Outrage after priest suggests at funeral that teen who committed suicide might not go to Heaven

Rev. Don LaCuesta (R), a priest at Our Lady of Mount Carmel Catholic Church in Temperance, Michigan, and Maison Hullibarger (L) an 18-year-old college student who took his life on Dec. 4, 2018. | (Photos: Facebook)

Rev. Don LaCuesta, a priest at Our Lady of Mount Carmel Catholic Church in Temperance, Michigan, is now under fire for suggesting at the funeral of an 18-year-old college student that he might not go to Heaven because he took his own life.

Jeff and Linda Hullibarger, parents of Maison Hullibarger, who committed suicide on Dec. 4, are now calling for LaCuesta to be fired for traumatizing his friends and family at his funeral on Dec. 8, the Toledo Blade reported.

“It’s not OK,” Jeff Hullibarger told the publication. “He needs to be held accountable.”

According to The New York Times, the Hullibargers had expected uplifting words for the friends and relatives attending the funeral of their son at the church where all six of their children were baptized and confirmed in the Catholic Church, but said what they got from LaCuesta’s pulpit was condemnation.

"It was his time to tell everybody what he thought of suicide, [and] we couldn't believe what he was saying," Maison's father told the Detroit Free Press. “He was up there condemning our son, pretty much calling him a sinner. He wondered if he had repented enough to make it to Heaven. He said 'suicide' upwards of six times.”

When some people started walking out of the funeral crying, including boys who were his son’s age, the bereaved father walked to the pulpit and whispered to the priest, "Father, please stop."

LaCuesta, however, would not relent.

"People told me there was almost a smirk on his face," Jeff Hullibarger said.

"We wanted him to celebrate how Maison lived, not how he died," Maison's mother said.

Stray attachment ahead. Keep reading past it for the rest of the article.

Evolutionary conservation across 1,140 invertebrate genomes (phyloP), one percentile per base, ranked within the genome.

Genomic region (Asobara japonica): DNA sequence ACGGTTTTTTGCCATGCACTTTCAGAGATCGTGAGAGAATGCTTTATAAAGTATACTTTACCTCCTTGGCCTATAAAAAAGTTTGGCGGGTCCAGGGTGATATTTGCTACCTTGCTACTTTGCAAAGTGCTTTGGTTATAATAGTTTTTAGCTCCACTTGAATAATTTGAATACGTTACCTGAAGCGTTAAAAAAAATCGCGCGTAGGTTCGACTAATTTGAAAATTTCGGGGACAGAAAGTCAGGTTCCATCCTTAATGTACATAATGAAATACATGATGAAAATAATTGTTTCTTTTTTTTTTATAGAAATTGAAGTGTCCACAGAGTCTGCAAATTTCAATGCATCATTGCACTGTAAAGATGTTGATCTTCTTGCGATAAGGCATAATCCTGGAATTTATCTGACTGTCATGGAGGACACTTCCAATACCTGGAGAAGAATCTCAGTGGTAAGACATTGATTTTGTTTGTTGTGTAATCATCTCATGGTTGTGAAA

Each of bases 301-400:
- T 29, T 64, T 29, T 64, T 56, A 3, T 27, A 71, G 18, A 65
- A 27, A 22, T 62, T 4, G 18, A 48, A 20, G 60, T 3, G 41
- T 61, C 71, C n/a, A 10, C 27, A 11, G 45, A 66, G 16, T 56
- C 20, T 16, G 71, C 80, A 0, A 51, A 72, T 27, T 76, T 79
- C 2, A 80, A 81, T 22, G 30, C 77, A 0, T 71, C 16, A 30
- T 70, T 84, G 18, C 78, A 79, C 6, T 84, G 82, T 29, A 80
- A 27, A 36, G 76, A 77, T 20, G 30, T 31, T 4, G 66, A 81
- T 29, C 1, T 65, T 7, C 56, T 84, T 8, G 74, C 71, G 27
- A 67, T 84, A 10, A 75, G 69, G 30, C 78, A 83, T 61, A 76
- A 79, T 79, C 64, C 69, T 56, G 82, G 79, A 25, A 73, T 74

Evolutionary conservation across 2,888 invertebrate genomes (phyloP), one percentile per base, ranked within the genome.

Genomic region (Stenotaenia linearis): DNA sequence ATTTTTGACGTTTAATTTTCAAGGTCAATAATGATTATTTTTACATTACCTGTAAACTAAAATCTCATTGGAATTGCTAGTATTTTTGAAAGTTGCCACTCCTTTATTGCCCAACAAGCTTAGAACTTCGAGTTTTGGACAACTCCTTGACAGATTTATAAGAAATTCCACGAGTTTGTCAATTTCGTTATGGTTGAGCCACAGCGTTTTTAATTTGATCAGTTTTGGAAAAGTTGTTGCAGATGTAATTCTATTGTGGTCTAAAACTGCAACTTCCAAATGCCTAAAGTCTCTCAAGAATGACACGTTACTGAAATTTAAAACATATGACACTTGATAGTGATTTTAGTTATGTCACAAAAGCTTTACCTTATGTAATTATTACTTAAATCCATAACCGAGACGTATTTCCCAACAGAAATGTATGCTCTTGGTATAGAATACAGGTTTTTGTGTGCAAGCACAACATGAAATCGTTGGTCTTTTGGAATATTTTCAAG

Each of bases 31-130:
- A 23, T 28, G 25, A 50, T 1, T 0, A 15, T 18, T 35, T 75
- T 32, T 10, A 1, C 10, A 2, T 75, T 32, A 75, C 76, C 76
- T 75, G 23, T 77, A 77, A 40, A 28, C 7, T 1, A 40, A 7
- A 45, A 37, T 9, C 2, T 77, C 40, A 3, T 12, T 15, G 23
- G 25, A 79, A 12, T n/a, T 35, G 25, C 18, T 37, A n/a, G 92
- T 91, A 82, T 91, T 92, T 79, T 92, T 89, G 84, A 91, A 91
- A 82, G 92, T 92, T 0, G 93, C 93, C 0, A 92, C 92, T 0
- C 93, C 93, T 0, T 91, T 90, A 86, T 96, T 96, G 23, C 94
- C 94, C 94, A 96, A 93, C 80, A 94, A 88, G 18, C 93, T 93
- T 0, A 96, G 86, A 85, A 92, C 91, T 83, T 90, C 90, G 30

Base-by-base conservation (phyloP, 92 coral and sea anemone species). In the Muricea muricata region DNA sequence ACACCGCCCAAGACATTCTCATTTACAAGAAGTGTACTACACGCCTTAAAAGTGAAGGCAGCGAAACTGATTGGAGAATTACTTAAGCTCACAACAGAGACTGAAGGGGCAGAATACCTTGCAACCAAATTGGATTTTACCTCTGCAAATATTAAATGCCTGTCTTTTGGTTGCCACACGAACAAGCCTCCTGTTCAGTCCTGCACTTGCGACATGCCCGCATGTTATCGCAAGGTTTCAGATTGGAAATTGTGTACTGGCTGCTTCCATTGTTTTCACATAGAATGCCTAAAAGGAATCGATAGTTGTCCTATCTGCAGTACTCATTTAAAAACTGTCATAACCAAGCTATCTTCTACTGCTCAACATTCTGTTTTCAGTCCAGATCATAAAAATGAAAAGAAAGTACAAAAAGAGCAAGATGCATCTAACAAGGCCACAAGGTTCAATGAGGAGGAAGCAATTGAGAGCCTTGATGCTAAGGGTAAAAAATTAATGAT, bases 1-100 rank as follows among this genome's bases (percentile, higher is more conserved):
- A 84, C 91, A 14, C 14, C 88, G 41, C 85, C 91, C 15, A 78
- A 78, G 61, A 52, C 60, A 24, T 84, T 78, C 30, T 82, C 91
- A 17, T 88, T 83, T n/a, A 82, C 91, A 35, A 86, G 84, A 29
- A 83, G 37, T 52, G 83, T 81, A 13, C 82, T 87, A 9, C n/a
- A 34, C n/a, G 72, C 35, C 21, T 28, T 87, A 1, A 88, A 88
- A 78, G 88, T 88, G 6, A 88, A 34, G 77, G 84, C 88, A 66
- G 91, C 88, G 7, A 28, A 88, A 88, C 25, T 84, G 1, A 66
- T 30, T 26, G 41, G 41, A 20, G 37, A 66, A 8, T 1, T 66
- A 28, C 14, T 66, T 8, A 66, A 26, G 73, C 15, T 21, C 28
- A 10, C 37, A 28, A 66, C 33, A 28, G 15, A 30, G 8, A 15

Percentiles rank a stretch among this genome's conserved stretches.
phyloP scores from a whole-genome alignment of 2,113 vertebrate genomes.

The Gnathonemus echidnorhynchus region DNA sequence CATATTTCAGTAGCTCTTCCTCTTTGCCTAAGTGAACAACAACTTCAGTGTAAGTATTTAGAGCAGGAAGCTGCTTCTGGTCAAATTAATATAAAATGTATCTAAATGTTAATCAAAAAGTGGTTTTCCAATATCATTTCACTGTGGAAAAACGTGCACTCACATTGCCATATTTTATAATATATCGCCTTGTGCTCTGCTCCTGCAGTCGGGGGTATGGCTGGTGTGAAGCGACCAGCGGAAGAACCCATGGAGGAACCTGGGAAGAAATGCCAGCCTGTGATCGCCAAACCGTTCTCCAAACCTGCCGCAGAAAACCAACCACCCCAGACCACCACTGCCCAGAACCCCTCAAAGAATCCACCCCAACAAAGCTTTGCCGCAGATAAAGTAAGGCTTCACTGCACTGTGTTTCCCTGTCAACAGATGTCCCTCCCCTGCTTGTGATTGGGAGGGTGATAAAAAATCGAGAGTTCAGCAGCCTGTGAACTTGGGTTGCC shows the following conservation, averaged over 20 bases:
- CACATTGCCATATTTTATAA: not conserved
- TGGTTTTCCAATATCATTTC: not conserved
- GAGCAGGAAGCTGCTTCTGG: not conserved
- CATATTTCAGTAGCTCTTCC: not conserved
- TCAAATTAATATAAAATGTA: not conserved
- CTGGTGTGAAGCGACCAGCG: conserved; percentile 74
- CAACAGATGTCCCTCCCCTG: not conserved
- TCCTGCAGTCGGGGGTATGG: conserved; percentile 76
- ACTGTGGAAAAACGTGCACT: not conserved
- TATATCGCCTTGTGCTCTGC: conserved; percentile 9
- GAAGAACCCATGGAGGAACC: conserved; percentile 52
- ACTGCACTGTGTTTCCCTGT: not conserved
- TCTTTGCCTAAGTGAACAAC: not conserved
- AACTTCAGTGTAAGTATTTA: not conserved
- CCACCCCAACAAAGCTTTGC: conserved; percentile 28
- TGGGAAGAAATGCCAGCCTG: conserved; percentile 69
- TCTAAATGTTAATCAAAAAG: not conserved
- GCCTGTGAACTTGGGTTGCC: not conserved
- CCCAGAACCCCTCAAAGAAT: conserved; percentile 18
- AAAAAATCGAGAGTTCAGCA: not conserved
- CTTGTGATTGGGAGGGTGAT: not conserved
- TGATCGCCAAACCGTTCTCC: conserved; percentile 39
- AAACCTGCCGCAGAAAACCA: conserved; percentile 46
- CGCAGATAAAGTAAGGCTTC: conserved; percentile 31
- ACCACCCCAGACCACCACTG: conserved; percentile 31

In a statement that has since been shared widely, the Archdiocese of Detroit apologized that LaCuesta failed to bring comfort to the family. It was also noted that the priest was suspended from funeral duties and would undergo additional training and review.

"After some reflection, the presider agrees that the family was not served as they should have been served. For the foreseeable future, he will not be preaching at funerals and he will have his other homilies reviewed by a priest mentor. In addition, he has agreed to pursue the assistance he needs in order to become a more effective minister in these difficult situations,” the archdiocese said.

"We have been in contact with the family since learning of this situation, and we will continue to offer our support going forward."

As many Christians, including pastors, have been victims of suicide, some have been challenging the enduring "myth" that suicide victims are condemned to Hell. Kayla Stoecklein, widow of late Inland Hills Church Lead Pastor Andrew Stoecklein, who died after attempting suicide at his California church in August, wrote on a blog, "This is a common misbelief about suicide and it breaks my heart ... I believe with 100% of my soul that Andrew is in heaven. Andrew had a real, raw, authentic, and infectious relationship with Jesus. Thousands of people will be in heaven because of him."

Kay Warren, best-selling author and Bible teacher who co-founded Saddleback Church in Lake Forest, California, with her husband, Rick, also supports the view that suicide doesn't condemn a Christian to Hell.

Warren's son, Matthew, fatally shot himself at the age of 27 in April 2013, after a long and private struggle with mental illness.

"God's promised us that Matthew's salvation was safe and secure. Matthew gave his life to Jesus when he was a little boy. And so, I'm absolutely 100 percent confident based on the work of Jesus that Matthew is in Heaven," she told The Christian Post in an earlier interview.

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